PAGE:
I'd like to see some actual data: how many of those laser strikes do result in moments of blindness? Nearly 4000 known events last year, but I don't remember any headlines like "Plane brought down because idiot shined a laser at it". I wonder if the law is not because of potential danger to the pilots, but because of a danger to the plane due to false positives. I'd be willing to bet that it's not that hard to detect laser painting, and that some planes, military for sure and possibly civilian, are equipped to do so. In an area where people have rocket launchers, being aware of laser painting is going to make you jump a mile and raise altitude fast. Having an idiot whose pointer looks like the start of a missile attack would become a bigger deal. I have no info on this, though. Anybody?

Re: So many conflicts (Score: 2, Funny)

by on 2014-03-19 22:22 (#PM)

Can't these attacks be ah, foiled by a translucent protective coating on the cockpit window? I'm imaging something similar to the gold coloured reflective helmet visors used by the Apollo astronauts.

Re: So many conflicts (Score: 2, Insightful)

by on 2014-03-20 06:29 (#PS)

So I should go with the added expense of adding a new coating (when was this approved by the FAA btw? You do know that you can't just add anything to aircraft that you feel like. It's not a car.) to keep from being blinded by some assclown on the ground with a laser. Or, maybe, we can continue pointing out that it's dangerous and illegal to point lasers at aircraft and punish the nincompoops who do it?

Re: So many conflicts (Score: 1, Interesting)

by on 2014-03-20 09:50 (#PW)

If the lasers were all the same wavelength (color) then you could probably make a window that would filter that wavelength. Since they're not, you can't.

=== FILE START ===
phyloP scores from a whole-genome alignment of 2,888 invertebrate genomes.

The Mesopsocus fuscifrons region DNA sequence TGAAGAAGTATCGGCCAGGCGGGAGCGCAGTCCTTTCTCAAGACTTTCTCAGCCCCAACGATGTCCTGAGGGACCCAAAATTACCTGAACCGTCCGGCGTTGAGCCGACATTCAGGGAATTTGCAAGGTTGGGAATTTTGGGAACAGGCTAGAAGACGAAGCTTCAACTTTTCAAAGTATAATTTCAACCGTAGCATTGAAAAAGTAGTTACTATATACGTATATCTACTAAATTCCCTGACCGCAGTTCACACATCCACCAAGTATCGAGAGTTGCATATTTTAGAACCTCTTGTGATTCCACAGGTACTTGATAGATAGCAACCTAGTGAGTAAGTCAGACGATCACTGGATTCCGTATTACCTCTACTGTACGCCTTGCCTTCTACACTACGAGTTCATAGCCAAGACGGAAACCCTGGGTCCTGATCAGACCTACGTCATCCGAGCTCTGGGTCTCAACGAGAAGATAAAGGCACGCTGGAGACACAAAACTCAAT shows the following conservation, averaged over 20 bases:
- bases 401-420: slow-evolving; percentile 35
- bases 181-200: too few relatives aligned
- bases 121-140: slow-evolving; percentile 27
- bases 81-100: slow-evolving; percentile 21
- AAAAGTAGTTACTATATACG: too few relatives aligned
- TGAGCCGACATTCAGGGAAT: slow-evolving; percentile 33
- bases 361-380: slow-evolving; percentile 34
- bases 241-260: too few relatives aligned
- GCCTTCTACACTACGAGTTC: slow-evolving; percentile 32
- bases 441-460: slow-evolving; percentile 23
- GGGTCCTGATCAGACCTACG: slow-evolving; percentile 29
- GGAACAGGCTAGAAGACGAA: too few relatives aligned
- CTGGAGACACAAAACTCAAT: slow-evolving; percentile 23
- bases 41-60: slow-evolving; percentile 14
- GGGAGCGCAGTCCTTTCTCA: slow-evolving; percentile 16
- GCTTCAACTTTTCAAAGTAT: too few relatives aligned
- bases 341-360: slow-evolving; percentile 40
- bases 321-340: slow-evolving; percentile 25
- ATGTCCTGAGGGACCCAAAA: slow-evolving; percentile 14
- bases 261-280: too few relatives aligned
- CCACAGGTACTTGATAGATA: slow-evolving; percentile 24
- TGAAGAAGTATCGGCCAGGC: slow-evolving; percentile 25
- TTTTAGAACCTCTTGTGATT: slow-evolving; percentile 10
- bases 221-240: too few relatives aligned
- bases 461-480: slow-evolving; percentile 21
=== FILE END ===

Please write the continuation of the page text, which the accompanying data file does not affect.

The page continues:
If this became a really serious problem then I could see regulating laser pointers to be all the same color, but as the other poster pointed out this doesn't seem to be nearly dangerous enough to be worth the attention (and prison sentences) that it's getting.

If this is such a big deal, why haven't we heard all the stories about car accidents caused by people blinding drivers on the highway?

Re: So many conflicts (Score: 3, Interesting)

by on 2014-03-20 18:48 (#QC)

Sorry, but you're wrong. A lot of aircraft, like every helicopter, fly low. 500'-1000' AGL is not a lot of time to react when you've been blinded. Frankly, I'm surprised that there haven't been any fatalities. I hesitate to label pointing a laser at an aircraft as attempted murder, but it's close. You don't do things that you know can seriously injury/kill people or do significant damage to property and then act like it's something minor when you get caught. It's not like it's an unreasonable request. It requires nothing more than for you to not be as asshole. I'm astonished that's there's even a debate.

Re: So many conflicts (Score: 2, Insightful)

by on 2014-03-21 03:03 (#QM)

I don't think that there is a debate about whether or not people should be trying to blind pilots, only about the severity of the offense. You say that the pilots don't have a lot of time to react, and I'm sure that's true, but it doesn't address the point that I was making, namely that cars are easier and more plentiful targets, and drivers on a highway have even less time to react than pilots do.